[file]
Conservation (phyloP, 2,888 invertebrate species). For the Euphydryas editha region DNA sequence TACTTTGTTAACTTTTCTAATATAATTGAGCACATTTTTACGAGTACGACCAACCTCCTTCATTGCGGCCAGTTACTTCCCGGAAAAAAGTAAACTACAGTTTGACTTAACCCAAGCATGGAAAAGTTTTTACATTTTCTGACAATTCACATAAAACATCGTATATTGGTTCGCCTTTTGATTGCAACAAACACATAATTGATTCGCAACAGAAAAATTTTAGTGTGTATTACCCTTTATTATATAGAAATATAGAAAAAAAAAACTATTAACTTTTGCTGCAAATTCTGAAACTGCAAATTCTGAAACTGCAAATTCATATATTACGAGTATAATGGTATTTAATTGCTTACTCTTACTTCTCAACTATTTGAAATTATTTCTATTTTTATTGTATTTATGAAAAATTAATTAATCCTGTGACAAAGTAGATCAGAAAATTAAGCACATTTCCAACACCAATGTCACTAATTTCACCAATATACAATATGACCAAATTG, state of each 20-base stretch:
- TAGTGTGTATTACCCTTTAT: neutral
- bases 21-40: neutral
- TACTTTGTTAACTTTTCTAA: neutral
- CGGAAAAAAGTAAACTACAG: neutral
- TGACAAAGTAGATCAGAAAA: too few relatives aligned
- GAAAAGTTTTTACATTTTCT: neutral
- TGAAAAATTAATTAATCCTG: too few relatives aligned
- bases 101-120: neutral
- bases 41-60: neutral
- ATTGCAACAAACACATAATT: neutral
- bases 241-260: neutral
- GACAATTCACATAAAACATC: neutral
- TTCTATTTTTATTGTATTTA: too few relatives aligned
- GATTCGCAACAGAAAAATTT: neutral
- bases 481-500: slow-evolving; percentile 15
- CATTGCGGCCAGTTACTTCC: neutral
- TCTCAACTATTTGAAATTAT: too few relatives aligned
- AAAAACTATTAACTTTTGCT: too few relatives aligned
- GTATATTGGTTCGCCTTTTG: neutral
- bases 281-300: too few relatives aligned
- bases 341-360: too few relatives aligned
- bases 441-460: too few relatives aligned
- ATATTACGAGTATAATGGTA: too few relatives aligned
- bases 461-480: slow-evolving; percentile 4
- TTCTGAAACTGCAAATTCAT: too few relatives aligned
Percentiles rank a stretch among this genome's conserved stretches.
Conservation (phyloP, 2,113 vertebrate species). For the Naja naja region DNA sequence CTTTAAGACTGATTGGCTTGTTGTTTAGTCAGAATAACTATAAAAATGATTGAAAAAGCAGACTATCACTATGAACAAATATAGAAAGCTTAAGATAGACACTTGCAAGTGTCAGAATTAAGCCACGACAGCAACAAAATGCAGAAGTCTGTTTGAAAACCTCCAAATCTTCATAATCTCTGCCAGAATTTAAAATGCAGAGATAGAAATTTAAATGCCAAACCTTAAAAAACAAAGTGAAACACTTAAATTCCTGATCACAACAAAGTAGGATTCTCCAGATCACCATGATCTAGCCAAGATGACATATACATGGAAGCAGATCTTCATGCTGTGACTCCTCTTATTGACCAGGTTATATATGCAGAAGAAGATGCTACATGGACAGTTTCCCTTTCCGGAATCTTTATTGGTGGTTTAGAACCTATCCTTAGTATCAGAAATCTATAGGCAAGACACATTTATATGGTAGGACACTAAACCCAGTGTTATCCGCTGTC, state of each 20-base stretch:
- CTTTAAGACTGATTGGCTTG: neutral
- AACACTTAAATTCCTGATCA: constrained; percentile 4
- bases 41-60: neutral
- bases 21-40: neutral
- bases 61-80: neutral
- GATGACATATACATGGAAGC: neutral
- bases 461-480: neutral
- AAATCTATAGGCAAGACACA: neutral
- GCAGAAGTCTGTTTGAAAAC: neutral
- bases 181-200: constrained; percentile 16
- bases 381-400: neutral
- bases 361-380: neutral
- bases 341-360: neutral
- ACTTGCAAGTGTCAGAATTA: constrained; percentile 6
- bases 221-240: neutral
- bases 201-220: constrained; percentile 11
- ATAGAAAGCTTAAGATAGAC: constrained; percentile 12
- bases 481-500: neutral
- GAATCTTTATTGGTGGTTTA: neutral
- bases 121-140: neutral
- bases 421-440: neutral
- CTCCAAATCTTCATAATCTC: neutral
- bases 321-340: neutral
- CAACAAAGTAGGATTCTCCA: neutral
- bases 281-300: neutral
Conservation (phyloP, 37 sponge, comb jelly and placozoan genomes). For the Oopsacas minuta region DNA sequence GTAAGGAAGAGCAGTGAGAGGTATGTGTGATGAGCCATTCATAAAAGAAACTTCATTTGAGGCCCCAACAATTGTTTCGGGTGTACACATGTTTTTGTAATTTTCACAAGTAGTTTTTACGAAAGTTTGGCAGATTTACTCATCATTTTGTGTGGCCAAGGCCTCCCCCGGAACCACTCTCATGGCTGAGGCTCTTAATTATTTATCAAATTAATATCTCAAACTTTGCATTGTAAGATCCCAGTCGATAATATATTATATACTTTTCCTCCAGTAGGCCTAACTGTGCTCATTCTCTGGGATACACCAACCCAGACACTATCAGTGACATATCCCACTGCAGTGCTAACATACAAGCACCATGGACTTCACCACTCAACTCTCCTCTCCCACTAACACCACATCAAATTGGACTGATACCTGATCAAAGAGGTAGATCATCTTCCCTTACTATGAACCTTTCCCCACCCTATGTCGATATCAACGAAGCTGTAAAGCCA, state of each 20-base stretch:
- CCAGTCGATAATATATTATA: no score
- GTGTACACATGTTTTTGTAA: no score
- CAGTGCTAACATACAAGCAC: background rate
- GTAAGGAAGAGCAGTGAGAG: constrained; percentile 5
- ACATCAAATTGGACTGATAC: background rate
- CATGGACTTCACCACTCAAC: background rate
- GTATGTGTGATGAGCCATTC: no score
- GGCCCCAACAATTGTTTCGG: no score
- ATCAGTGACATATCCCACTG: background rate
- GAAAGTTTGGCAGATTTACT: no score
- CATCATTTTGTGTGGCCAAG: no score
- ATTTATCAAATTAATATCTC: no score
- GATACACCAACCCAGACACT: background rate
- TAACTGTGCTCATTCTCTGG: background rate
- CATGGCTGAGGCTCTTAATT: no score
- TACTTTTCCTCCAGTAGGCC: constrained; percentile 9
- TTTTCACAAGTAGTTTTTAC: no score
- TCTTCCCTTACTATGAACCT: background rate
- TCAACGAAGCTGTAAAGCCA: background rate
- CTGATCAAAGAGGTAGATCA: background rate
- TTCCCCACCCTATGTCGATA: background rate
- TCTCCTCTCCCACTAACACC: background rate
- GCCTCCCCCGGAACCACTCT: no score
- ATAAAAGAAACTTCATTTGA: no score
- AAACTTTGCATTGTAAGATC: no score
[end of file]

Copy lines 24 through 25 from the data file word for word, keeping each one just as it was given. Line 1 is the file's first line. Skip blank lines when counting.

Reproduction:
- ATATTACGAGTATAATGGTA: too few relatives aligned
- bases 461-480: slow-evolving; percentile 4